Photo courtesy of Melissa Ruse of SweetM Images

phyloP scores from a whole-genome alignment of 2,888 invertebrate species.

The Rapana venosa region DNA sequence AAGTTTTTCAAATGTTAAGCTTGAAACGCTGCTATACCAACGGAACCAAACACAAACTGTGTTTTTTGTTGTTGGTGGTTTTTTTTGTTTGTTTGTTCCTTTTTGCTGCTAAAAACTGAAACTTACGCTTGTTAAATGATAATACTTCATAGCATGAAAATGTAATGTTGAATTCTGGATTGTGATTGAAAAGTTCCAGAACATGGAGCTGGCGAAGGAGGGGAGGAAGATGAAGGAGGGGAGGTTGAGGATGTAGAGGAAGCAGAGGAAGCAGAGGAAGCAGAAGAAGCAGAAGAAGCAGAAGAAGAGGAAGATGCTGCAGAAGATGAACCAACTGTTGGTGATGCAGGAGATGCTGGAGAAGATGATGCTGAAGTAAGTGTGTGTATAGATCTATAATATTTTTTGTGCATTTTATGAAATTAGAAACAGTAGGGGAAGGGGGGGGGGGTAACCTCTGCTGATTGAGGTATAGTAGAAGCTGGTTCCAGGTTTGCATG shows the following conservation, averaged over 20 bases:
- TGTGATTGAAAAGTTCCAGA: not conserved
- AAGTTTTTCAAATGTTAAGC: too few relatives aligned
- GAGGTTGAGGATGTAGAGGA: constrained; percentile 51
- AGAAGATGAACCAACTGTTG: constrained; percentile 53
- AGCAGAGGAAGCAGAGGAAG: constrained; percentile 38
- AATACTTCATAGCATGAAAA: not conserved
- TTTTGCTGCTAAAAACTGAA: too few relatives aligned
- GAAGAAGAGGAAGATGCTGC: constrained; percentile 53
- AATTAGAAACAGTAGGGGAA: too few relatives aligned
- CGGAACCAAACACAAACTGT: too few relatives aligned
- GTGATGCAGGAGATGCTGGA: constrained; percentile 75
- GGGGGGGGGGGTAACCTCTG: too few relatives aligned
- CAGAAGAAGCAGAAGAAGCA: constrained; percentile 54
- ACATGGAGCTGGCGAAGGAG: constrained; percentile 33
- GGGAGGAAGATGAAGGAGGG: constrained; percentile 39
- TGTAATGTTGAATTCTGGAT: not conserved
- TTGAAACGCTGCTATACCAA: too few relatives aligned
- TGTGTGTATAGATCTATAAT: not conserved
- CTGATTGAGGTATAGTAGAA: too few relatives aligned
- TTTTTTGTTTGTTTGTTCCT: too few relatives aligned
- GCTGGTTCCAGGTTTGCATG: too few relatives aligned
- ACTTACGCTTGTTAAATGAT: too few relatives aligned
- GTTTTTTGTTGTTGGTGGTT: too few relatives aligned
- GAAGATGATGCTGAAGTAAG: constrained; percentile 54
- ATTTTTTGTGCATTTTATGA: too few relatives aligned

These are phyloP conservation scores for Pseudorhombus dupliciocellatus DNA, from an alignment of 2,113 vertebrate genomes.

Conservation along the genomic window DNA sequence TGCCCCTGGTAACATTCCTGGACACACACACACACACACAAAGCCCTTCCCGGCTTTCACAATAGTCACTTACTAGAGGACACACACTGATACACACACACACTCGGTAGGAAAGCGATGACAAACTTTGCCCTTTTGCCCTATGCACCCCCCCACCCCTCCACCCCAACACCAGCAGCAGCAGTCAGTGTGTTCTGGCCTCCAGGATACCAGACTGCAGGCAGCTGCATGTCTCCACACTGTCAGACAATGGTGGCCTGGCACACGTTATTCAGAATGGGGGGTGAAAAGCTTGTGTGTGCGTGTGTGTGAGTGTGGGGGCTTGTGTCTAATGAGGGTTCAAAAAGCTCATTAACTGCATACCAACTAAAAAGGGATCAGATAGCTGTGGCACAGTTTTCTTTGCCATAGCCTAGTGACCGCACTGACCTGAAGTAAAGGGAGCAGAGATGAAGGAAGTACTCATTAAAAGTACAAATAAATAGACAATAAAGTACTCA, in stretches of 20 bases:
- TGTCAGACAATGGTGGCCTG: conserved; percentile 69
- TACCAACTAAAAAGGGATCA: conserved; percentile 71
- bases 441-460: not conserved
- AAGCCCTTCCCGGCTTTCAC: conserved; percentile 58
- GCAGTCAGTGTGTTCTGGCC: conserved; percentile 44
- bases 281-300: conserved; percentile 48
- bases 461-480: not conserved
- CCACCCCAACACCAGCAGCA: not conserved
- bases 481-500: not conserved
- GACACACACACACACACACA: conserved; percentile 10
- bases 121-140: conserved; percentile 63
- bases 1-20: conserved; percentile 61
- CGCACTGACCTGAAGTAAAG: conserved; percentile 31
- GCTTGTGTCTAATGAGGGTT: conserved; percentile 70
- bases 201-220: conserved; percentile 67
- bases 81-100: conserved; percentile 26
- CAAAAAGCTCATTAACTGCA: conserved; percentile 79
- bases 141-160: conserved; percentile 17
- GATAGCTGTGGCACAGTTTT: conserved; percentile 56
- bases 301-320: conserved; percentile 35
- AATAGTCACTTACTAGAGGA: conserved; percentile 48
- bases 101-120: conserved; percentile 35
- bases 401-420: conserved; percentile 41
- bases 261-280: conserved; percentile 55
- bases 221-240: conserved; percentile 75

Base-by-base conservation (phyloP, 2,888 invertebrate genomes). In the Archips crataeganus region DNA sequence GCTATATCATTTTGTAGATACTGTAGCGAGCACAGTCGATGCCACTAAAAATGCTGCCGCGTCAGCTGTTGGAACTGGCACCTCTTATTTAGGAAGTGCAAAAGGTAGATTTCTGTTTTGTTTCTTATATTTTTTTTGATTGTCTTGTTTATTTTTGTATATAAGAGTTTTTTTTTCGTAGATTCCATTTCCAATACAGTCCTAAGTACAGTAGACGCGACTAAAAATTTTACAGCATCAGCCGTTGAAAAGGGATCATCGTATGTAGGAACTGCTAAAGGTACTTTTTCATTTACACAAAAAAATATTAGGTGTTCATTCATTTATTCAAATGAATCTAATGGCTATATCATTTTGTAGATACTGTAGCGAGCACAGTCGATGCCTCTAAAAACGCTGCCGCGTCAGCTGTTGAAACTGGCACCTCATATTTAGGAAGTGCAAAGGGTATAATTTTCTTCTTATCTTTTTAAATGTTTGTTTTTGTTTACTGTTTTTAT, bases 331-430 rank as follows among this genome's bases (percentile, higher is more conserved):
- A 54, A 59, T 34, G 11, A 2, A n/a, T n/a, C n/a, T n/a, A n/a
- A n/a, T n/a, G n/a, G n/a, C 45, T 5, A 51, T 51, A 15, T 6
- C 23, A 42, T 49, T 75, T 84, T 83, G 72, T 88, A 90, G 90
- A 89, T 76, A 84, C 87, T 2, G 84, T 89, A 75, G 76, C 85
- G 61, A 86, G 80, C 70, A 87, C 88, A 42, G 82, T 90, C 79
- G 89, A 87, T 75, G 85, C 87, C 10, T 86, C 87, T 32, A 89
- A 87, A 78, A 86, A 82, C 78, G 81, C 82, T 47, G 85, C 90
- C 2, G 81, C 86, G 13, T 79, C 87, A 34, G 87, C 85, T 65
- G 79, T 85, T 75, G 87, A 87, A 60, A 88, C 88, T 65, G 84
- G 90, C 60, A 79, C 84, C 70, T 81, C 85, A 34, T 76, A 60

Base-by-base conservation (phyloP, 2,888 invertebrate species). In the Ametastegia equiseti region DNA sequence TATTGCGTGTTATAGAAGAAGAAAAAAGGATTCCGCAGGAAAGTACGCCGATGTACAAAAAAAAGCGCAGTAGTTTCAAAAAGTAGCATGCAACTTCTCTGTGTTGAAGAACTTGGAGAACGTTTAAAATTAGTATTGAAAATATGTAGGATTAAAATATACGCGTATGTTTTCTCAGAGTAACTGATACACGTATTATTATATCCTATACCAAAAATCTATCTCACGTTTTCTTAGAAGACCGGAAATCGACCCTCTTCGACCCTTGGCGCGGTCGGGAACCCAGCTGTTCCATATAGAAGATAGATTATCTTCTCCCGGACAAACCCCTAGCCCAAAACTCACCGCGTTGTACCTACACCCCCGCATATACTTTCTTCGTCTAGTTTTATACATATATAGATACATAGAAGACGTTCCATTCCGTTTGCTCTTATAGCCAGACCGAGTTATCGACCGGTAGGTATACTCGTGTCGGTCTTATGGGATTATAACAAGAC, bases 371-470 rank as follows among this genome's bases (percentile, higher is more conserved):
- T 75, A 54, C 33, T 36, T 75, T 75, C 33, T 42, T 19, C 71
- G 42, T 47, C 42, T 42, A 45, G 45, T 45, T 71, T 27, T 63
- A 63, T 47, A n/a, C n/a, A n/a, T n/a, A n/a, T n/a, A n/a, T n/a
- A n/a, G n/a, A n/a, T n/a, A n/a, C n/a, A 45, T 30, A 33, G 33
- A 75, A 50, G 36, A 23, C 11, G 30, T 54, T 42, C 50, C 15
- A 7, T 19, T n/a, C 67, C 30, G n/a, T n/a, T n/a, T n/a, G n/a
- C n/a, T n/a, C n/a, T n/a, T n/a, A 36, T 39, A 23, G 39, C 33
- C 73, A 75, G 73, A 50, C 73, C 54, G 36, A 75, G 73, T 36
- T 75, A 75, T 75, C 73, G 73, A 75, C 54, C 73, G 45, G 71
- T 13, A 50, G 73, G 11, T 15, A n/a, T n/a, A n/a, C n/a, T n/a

Running as therapy is not a new concept by any stretch of the imagination, but it is certainly an under-utilized method of healing. As someone who has suffered with anxiety and depression for as long as I can remember, trail running has truly saved my life and enhanced it in ways I never could have imagined. Growing up I always felt uncomfortable in my own skin. I had grown accustomed to the feeling of not belonging and had zero confidence in myself. Anxiety became the norm, even around my friends and family members. After many years of personal anguish I had crumbled under the weight of myself and tried to take my own life at the tender age of twenty. Even after this I still refused to believe that I had a problem; I refused to admit that I had severe depression and quickly swept the incident under the rug. I continued to live my life in a state of personal oppression, going through the motions and putting on a happy face despite the fact that my spirit was dying a little more each day. Eventually an ex-boyfriend of mine suggested that I might have depression and recommended that I speak to someone about it. I was hurt and offended by this notion. Me, depressed? No. Depression was for people who couldn’t cope with life. Depression was for the weak, and I was NOT weak. I blew off his advice and returned to ignoring my inner turmoil. It wasn’t until four years later that I discovered running and it’s therapeutic values. It started as a way to exercise my two large dogs as well as myself as I had put on a few extra pounds over the years. As my mileage grew over time I began to experience that “runners high” that people spoke so highly of but before I knew it I had grown tired of running. I got bored with jogging the same loops around my neighborhood, I got shin splints and I no longer experienced that mental clarity that I once coveted. Hiking became my new refuge, but alas, I quickly grew tired of this as well until one day when I decided to pick up my pace and started running the flat parts of the trails. Once I confirmed that I had enough coordination to continue my newfound hobby, I began to tackle hills, gasping for air on my way up and flying on my way down, smiling from ear to ear the entire time. This was it, I was hooked. I felt alive for the first time in my life. I felt unstoppable. The ever changing nature of trail running is perfect for someone like me as it forces you to stay present and in the moment, which is a rare thing for a chronic overthinker. Trail running is the perfect metaphor for life – you struggle on the way up, you get tired, you get discouraged, you sometimes (or if you’re me, often) get lost, but as long as you keep pushing forward, no matter how slow, you get to the top of the mountain and embrace the view you worked so hard for. The beauty of nature is the ultimate reward, one that has to be worked for and one that not everyone gets to experience. John Muir once said, “In every walk with Nature one receives far more than he seeks,” a sentiment I wholeheartedly agree with.